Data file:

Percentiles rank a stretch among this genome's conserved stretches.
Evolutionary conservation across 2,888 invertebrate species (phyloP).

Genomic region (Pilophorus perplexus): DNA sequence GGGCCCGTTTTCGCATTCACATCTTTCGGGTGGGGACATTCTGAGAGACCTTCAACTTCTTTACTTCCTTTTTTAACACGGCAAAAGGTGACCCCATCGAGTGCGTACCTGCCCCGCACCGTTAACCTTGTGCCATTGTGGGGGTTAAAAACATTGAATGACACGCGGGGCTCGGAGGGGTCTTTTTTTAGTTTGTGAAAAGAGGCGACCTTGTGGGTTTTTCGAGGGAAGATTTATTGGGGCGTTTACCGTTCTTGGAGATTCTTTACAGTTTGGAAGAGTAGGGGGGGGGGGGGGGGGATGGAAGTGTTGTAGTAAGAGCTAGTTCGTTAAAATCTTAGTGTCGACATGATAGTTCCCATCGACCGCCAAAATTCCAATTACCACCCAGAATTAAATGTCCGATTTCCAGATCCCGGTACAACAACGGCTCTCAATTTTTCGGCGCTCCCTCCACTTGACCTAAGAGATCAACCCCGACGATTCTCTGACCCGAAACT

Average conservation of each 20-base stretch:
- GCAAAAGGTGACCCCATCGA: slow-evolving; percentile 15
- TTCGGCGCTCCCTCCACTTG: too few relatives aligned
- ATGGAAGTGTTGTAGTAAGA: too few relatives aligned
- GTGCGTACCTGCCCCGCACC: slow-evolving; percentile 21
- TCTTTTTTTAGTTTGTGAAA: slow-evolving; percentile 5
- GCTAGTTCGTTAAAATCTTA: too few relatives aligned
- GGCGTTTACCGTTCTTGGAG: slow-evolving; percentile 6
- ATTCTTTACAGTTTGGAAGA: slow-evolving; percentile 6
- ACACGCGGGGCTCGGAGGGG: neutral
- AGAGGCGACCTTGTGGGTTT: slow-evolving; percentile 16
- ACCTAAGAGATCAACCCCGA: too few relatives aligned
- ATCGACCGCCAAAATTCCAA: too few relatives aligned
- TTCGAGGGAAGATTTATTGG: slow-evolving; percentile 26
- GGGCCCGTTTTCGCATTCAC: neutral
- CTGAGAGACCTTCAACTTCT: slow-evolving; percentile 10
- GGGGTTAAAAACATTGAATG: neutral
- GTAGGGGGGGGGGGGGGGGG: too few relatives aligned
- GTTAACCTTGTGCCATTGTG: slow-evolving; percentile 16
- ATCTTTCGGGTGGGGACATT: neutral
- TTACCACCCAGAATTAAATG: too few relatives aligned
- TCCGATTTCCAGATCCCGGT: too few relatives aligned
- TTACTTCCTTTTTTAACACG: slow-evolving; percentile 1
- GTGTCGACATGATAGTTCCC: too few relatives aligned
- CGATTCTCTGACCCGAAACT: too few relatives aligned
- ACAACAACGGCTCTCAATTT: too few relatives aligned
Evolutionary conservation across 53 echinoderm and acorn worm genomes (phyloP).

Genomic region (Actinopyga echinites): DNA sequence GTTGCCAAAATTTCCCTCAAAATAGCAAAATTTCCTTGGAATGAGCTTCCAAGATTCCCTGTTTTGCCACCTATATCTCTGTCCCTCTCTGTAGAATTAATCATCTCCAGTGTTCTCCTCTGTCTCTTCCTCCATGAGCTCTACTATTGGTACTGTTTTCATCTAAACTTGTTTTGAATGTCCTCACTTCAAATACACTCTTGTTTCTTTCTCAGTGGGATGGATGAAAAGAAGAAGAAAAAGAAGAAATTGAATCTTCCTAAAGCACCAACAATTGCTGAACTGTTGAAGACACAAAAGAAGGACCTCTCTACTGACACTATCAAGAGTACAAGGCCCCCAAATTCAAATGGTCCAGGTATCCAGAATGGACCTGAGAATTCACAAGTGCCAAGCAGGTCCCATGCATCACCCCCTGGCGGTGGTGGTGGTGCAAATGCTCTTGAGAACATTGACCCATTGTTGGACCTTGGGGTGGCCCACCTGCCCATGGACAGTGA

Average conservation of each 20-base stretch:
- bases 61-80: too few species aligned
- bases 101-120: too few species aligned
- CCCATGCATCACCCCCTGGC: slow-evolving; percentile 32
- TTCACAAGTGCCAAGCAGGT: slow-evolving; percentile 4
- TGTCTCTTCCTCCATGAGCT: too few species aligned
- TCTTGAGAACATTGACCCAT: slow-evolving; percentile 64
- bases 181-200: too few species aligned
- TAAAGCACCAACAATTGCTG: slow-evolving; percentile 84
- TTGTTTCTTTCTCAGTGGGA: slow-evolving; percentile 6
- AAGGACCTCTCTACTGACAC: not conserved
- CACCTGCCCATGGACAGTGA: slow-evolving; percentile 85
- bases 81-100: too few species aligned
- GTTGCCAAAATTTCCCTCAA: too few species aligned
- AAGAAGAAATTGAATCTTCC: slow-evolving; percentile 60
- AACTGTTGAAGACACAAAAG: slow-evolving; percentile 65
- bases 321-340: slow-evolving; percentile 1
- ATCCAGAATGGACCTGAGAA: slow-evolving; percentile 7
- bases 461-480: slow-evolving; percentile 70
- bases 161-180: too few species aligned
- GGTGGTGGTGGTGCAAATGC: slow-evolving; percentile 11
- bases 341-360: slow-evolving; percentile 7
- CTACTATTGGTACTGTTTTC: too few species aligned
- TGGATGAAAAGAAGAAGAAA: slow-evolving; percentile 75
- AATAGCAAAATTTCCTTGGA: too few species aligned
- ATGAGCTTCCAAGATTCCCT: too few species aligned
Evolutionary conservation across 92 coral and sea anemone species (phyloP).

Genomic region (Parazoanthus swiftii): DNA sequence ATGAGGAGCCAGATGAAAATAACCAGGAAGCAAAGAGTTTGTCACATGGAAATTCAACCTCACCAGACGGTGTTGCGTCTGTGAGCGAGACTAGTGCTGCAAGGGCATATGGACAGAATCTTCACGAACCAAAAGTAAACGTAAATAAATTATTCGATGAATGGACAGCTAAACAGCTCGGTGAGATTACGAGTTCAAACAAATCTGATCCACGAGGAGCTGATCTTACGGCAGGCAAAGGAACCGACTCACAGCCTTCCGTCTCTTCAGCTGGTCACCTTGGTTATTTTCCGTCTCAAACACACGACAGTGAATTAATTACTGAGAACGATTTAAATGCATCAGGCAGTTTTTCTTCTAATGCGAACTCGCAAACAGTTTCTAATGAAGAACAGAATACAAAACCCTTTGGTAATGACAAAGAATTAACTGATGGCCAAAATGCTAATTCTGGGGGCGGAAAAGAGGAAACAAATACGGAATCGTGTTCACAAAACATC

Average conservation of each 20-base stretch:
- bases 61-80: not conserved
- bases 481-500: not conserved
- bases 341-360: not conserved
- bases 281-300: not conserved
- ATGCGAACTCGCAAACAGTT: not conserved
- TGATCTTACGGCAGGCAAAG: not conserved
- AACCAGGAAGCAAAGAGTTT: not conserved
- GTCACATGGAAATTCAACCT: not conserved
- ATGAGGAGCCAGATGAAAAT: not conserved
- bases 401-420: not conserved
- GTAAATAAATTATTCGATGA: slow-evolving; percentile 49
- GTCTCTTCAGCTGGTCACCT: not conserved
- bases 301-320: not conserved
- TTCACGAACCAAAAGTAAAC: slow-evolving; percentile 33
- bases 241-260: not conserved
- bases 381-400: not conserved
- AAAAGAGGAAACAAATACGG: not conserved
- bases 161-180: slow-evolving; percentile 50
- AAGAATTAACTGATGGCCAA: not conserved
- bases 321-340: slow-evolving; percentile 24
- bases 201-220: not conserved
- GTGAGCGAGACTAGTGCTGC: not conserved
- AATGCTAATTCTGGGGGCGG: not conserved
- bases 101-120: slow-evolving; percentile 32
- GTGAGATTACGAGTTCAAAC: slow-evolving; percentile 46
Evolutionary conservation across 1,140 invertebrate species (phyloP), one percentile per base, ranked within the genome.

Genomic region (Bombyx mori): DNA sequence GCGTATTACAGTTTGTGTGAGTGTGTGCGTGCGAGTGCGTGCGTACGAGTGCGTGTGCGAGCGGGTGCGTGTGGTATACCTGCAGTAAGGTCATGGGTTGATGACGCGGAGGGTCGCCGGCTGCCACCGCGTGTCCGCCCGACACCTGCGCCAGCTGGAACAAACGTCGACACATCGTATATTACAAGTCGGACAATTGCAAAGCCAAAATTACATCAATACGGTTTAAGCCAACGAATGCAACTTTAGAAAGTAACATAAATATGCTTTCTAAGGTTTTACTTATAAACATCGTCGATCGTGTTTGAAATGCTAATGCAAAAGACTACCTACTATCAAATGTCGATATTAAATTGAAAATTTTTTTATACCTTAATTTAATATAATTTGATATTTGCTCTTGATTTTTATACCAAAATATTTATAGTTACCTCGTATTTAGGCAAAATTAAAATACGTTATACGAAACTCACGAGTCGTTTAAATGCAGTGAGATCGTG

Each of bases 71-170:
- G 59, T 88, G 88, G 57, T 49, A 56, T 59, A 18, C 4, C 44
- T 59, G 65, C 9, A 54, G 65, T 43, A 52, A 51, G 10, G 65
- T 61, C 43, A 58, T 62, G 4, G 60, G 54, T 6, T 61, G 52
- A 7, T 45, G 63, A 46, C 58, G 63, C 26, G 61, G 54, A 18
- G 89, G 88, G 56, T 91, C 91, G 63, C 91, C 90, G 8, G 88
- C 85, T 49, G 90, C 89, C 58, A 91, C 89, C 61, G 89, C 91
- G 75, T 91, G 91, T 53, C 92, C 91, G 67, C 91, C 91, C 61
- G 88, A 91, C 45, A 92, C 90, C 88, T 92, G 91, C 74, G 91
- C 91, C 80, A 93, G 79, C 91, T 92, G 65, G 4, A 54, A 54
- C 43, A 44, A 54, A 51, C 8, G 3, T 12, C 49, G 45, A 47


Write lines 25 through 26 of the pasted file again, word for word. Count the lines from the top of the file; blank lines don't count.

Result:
- TCCGATTTCCAGATCCCGGT: too few relatives aligned
- TTACTTCCTTTTTTAACACG: slow-evolving; percentile 1